On Leadership
For me, a key part of leadership is getting people interested, engaged, and excited. Trudeau clearly accomplishes the first at this point, and should he accomplish the other two, what’s lacking on his paper resume won’t matter so much. Most of the hands-on, tactical management will be up to his Chief of Staff and the party executive director in any case. His biggest challenge will be to engage caucus, find meaningful roles, and get people interested and excited in the party. A key test I will be looking for, should he win, is whether or not he’s able to attract talented candidates who are also new faces to the party. Should he ever position the party as a serious contender to form government, then his executive decision-making style will be a much greater consideration.

On Experience
Yes, his resume is shorter than many other candidates. Legitimate contenders for 24 Sussex tend to take one of two approaches to build their resume. Let’s call them the establishment approach and the entrepreneurial approach.

The establishment approach sees candidates gain experience and rise through conventional institutions to get to higher office. Most likely, this is within government, working one’s way up through party positions, or in elected office from backbencher to a critic/cabinet minister, and so forth. Think Jean Chretien or John Turner. Alternately, one may eschew elected office for a time and build party credentials and alternative executive experience (such as Paul Martin and Brian Mulroney, who had real executive experience, though little to no experience in office prior to running for leadership the first time).

Alternately, there is the entrepreneurial approach, building a party from scratch, or taking a smaller one and building it into a big tent. This is where one gains meaningful experience, and demonstrates their credentials. Preston Manning had a fairly anonymous career prior to founding the Reform Party; Jack Layton was an academic turned long-time legislator on Toronto City Council, but the closest he came to being an executive would be as President (Chair of the Board) at FCM. Stephen Harper’s career outside of politics consists of leading a small office at the National Citizens’ Coalition. All three showed their credentials by building effective political parties. Once they had done that, it was irrelevant that they’d never spent time in the executive suite at Canada Steam Lines or the Iron Ore company.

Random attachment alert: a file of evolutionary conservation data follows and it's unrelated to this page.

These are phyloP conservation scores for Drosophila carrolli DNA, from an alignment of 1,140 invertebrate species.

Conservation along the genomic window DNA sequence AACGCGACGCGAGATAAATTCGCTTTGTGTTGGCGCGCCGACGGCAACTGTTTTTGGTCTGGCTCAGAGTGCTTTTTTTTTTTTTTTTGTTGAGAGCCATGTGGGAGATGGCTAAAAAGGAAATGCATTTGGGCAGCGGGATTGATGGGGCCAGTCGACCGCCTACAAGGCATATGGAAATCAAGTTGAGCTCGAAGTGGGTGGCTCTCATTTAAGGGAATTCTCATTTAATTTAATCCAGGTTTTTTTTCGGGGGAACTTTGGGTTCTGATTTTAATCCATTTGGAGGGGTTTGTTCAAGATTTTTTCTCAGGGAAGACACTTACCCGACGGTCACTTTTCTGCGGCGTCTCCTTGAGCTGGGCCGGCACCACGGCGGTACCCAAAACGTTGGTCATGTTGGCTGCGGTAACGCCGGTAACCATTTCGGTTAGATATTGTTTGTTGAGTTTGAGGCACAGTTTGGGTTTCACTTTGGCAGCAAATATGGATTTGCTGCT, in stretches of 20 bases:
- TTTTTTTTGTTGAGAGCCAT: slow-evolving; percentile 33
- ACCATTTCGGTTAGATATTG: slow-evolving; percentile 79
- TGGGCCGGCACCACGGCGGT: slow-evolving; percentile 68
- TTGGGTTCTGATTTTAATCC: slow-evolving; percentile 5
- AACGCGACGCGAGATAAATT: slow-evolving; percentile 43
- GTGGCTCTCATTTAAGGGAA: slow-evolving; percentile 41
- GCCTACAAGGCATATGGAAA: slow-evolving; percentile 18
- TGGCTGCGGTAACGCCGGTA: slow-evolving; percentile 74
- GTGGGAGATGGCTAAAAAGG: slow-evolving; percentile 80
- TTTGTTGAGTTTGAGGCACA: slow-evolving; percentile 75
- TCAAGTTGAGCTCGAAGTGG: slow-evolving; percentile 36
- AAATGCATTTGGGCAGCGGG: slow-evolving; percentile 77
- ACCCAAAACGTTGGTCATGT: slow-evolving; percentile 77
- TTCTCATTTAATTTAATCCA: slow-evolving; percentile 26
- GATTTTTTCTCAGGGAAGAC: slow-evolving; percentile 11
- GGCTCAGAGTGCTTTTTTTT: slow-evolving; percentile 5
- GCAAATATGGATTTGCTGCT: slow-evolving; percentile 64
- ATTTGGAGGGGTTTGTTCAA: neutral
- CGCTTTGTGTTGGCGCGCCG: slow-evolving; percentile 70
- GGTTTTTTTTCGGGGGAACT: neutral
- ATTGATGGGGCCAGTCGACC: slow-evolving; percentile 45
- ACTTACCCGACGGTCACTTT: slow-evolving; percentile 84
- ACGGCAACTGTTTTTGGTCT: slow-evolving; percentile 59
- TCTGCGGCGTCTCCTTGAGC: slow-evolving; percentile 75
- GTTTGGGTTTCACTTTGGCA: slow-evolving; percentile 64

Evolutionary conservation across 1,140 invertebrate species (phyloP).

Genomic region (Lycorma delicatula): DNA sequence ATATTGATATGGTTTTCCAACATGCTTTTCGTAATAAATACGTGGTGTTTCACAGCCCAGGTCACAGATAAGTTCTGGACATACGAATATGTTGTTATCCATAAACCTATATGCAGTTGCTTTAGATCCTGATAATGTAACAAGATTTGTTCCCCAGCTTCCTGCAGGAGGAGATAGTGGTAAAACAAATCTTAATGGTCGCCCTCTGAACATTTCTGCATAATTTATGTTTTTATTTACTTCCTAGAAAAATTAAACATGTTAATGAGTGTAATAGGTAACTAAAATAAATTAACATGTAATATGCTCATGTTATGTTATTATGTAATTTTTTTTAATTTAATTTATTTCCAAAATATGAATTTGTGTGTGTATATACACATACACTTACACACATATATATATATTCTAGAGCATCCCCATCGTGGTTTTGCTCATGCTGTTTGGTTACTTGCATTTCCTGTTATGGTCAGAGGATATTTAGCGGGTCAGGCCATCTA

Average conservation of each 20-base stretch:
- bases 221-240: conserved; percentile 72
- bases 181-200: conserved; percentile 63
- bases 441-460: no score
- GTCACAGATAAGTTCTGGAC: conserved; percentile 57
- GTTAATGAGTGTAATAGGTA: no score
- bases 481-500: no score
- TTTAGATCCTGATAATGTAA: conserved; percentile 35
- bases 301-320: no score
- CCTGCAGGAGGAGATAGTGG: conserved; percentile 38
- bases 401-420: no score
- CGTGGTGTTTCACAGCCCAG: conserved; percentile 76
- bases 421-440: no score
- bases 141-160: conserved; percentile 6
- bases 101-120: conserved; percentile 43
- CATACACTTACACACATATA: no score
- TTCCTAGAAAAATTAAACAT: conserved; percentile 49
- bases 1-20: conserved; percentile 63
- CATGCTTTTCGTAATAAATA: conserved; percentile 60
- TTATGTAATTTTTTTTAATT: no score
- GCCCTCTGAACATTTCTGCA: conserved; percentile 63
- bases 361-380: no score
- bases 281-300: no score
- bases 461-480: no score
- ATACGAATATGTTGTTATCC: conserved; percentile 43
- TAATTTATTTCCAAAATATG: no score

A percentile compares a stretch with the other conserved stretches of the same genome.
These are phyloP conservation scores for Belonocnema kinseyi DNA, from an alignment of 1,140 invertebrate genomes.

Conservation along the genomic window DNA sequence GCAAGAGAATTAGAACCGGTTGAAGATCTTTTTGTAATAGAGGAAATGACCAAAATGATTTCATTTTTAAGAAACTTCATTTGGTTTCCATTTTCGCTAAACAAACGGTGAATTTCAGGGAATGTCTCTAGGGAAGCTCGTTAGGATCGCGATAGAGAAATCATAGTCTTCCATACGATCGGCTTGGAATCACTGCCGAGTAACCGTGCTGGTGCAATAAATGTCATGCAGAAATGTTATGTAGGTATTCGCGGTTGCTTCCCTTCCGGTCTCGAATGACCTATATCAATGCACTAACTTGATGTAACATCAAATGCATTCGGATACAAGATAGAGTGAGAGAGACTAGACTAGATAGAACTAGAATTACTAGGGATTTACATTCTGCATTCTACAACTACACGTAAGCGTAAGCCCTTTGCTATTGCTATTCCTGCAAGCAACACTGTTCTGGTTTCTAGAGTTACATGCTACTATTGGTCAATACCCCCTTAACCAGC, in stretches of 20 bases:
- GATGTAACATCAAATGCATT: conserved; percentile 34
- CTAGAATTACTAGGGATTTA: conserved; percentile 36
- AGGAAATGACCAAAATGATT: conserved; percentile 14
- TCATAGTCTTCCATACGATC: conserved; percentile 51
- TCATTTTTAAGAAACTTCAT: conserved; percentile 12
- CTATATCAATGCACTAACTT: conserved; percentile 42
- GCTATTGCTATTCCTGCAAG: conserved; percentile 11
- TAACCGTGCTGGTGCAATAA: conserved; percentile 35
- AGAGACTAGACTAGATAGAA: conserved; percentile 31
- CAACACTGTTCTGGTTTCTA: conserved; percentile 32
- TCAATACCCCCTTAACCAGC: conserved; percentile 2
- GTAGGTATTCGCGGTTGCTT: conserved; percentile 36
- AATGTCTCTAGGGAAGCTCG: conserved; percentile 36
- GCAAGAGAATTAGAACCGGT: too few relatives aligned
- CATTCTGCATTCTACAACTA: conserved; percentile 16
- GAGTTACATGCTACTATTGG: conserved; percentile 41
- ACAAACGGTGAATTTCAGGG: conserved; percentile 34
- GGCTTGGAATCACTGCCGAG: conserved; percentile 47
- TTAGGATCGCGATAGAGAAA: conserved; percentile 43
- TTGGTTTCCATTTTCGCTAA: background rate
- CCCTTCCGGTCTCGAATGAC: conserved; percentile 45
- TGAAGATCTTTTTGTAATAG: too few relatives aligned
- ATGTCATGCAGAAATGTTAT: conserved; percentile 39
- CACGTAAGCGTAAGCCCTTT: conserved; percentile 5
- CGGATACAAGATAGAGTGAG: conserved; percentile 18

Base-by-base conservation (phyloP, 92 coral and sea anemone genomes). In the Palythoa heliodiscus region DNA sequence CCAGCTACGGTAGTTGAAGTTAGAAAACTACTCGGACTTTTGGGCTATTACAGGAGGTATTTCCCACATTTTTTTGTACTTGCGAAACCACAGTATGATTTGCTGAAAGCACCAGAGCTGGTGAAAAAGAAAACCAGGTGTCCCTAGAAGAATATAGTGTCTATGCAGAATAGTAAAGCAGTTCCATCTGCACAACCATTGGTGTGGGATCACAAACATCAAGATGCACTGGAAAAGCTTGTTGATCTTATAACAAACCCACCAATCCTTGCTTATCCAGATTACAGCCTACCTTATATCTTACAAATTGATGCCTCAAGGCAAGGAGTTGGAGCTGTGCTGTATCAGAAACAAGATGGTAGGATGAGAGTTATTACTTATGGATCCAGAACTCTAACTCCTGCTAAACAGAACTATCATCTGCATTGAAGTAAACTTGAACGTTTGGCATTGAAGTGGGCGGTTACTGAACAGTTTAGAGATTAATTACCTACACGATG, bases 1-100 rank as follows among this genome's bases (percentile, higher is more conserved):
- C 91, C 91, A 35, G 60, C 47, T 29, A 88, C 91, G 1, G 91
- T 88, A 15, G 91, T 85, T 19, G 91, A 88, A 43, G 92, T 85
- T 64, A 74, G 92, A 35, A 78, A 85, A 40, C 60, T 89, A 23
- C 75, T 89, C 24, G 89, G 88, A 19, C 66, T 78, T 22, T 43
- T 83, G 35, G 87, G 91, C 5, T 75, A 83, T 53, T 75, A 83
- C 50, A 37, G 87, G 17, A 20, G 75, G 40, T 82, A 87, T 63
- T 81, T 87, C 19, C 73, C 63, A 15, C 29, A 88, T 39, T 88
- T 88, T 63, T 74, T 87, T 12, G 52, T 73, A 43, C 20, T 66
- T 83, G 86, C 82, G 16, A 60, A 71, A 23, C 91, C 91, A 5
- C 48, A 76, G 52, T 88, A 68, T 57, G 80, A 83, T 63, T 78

Bringing this back to Justin Trudeau, should be elected leader, he will inherit a party in distant third place, and is, quite frankly, not competitive in enough parts of the country to form government, and virtually non-existent in some. If he ever becomes a serious contender for Prime Minister, it will be because he has led a team and organization that took a party and brand in disarray, and engineered a successful turnaround. In other words, at such point in time he’d be no less qualified than the sitting Prime Minister and two recent leaders of the opposition who were not dismissed as having thin resumes.

I have higher hopes for Trudeau than most. I’m not about to anoint him as Prime Minister-in-waiting, but am excited to see him jumping into the leadership race tonight.